A number of worker populations, both indoors and outdoors, may be particularly vulnerable to threats from climate change. Some of these workers may include: emergency responders, health care workers, fire fighters, utility workers, farmers, and transportation workers. Climate change can amplify existing health and safety issues and new unanticipated hazards may emerge.
Some of the biggest challenges facing us include a changing climate, uncertain energy sources, rising childhood obesity rates, food insecurity around the globe. The Action Plan provides an in-depth analysis of these challenges and identifies the roles of USDA’s science agencies in addressing them.
Citizen scientists are helping doctoral student Elizabeth Burakowski and her adviser Cameron Wake (of the Institute for the Study of Earth, Oceans, and Space) collect data for the first study ever to measure the albedo of the New Hampshire landscape in winter. Changes in albedo (the amount of solar radiation reflected from the Earth's surface) due to reforestation of previously-cleared areas may play a role in climate change in New England.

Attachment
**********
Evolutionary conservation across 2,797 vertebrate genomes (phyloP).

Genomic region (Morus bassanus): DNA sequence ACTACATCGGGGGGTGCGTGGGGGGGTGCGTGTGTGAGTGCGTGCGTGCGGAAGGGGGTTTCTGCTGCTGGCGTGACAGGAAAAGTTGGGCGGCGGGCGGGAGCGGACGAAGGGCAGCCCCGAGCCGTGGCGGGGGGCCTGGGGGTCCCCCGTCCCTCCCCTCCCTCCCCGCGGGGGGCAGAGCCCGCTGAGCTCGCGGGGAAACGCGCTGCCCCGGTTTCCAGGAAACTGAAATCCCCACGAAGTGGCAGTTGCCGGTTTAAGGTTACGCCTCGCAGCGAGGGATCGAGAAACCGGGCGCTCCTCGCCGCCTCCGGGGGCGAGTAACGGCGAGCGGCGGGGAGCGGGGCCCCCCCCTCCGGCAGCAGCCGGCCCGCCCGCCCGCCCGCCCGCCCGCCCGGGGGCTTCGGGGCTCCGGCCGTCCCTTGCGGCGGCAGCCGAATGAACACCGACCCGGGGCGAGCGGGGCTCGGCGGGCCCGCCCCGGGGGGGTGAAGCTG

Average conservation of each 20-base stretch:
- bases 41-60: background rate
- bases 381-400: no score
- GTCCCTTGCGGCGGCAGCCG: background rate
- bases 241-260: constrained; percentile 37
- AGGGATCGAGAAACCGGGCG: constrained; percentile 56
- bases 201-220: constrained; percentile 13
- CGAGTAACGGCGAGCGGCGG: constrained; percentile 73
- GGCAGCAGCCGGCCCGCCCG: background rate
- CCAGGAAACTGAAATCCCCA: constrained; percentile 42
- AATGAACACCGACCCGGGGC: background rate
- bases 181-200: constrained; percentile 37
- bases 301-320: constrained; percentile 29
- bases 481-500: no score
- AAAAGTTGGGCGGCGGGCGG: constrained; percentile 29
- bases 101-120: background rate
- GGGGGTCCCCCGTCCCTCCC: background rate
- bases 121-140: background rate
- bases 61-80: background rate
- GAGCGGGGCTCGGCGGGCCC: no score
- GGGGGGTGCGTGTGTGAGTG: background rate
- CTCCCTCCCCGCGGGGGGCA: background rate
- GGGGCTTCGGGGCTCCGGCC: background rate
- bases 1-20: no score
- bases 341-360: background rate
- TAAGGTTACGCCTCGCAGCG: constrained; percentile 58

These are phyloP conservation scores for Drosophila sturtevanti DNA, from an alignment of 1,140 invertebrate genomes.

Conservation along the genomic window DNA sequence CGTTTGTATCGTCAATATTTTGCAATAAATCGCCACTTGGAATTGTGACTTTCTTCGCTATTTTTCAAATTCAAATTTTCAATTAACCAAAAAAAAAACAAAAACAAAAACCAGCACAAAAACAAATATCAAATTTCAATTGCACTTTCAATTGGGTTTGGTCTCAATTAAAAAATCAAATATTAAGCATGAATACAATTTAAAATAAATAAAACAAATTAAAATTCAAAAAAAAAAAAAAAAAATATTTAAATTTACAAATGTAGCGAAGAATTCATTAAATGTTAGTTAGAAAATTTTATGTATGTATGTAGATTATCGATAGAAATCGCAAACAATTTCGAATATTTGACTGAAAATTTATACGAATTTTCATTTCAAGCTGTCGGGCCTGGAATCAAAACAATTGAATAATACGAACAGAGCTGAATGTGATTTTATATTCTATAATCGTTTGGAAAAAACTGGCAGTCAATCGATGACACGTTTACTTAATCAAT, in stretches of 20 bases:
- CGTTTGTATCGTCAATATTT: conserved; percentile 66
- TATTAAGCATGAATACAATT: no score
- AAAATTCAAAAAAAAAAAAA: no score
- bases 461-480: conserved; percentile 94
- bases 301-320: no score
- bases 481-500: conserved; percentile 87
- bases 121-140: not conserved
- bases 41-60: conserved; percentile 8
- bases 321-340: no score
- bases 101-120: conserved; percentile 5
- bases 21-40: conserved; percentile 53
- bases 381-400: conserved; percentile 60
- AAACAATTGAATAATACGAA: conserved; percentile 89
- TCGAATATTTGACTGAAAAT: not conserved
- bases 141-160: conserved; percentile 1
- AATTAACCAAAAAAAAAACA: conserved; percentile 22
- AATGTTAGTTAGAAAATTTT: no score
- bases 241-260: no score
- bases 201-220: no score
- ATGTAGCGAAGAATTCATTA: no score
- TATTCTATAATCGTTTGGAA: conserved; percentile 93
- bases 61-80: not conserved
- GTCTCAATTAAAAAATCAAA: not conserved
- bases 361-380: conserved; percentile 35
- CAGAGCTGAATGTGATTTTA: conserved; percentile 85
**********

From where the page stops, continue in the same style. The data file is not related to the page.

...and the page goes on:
While many Americans believe that climate change is happening today, their opinions about the science that explains it are tied to other political beliefs, according to new research from Carsey Institute at UNH. Views of New Hampshire residents largely mirror the national patterns.